Kidney Disease: Causes, Symptoms, and Treatment
The average, healthy person has two kidneys. They are both about the size of a fist and are located at either side of the spine, just below the rib cage. The role of the kidneys is to help the body detoxify by getting rid of or filtering out waste through the urine. The kidneys also help manage blood pressure, remove toxins, and regulate hormones. With such a big job to do, when the kidneys fail and disease the filtering work no longer occurs, dangerous levels of waste accumulate in the body. This leaves the body no longer clean, strong, or functioning properly.
For some, there are no symptoms, only sudden kidney failure, which leads to hospitalization. Even when symptoms are felt, however, they can be very dangerous—even life-threatening.
Signs and Symptoms Include:
- Confusion/Foggy Brain
- Shortness of Breath
- Chest Pain/Pressure
- Fluid Retention: Swelling in Legs, Ankles, and/or Feet
- Decreased Urine or None at All
- Frequent Urination
- Kidney Pain: Throbbing, Tenderness, Known as “Flank Pain”
Unfortunately, people with kidney failure symptoms are not always aware that this is what’s causing their health problems. This is due to the number of underlying reasons that contribute to kidney failure. Certain risk factors and conditions that block the urinary passage can lead to acute kidney failure. These are dehydration, urinary clots/obstructions, enlarged prostate, cancer, kidney stones, and nerve damage in the bladder. In most cases, kidney failure accompanies medical/lifestyle conditions such as diabetes, liver and kidney disease, heart failure and high blood pressure. Other causes are advanced age, being hospitalized in intensive care, bone marrow/organ transplants, high amounts of blood loss, obesity, and a poor diet. Finally, kidney failure can also be a result of an injury/damage to the kidneys.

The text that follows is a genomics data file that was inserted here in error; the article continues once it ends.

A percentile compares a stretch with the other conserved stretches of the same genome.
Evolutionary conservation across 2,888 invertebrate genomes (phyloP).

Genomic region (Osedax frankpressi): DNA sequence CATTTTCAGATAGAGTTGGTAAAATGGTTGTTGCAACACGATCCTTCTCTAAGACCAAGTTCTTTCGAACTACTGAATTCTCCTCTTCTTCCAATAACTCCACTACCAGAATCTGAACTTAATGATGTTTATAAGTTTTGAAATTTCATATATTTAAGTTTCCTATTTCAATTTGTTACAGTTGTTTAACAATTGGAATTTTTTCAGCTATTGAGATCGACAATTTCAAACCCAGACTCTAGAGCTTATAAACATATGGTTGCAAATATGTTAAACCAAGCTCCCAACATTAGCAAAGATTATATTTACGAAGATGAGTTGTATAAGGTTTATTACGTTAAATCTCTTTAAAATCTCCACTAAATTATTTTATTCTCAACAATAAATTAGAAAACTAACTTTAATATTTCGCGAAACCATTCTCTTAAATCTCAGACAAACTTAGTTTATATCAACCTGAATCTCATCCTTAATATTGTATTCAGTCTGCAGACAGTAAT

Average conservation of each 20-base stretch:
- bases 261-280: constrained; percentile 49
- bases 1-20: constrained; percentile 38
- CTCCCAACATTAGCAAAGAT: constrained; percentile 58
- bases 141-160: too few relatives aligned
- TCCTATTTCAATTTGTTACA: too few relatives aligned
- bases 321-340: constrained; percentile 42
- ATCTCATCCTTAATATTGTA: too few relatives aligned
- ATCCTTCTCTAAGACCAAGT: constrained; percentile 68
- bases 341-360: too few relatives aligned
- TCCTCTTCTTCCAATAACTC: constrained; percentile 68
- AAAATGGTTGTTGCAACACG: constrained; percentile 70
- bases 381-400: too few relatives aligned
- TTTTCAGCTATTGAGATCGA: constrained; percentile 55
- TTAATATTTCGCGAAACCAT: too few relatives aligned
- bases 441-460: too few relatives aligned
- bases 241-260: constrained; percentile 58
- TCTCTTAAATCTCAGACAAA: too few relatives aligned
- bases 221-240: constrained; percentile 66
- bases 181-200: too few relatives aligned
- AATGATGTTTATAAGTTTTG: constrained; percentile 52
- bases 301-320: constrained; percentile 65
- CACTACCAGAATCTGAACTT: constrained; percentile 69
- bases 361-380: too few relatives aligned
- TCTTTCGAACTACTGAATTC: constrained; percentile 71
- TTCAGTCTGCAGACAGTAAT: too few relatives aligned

While there is no permanent solution for kidney failure, there are ways to treat the symptoms and keep the person as healthy as possible. Once a doctor has diagnosed kidney failure through blood/urine tests, or ultrasound to find signs of swelling and inflammation in the kidney and digestive organs, it is up to him to decide how aggressive treatment needs to be moving forward. When the kidneys have only 10 to 15 percent normal function left, a doctor will want to consider dialysis for treatment. Dialysis acts as a substitute for many of the normal functions of the kidneys.
When a person has kidney failure, their diet is sensitive, with the disease altering metabolism of protein, water, salt, and potassium. Many people find that going to a nutritionist/dietitian is helpful in knowing what they should or should not be eating.
- Unprocessed foods
- High antioxidant foods
- Foods high in electrolytes
- Cranberries and blueberries
- Leafy Greens
- Plenty of water
- Processed meats
- Too much protein
- Highly acidic foods, like spinach, tomatoes, beets, etc.
- High sodium foods, like frozen dinners, canned soups, fried foods, fast foods, etc.
Anyone with kidney failure should always consult with their doctor before taking any medications and even supplements.
While there are some that can intensify symptoms, there are herbs and supplements that can aide in preventing kidney damage.
Incorporate any of these
- Magnesium may help prevent kidney stones
- B6 may reduce calcium-oxalate levels
- Vitamin E may lower calcium-oxalate levels
- Aloe Vera may help reduce urinary crystals
- Cranberry Extract may reduce urinary calcium levels
- Lemon Essential Oil may reduce the risk of kidney stones
One thing to remember is that kidney failure is serious, but it does not always mean lifelong dialysis or risk of death. Many factors determine the outlook, such as overall health and age. It is possible to live a fulfilling life with failed kidneys. At Nuview Nutrition, we specialize in reversing and delaying chronic disease. Our staff is able and ready to help you manage your symptoms and live the fulfilling life you are meant to live!
7300 Dixie Hwy, Suite 500, Clarkston, MI 48346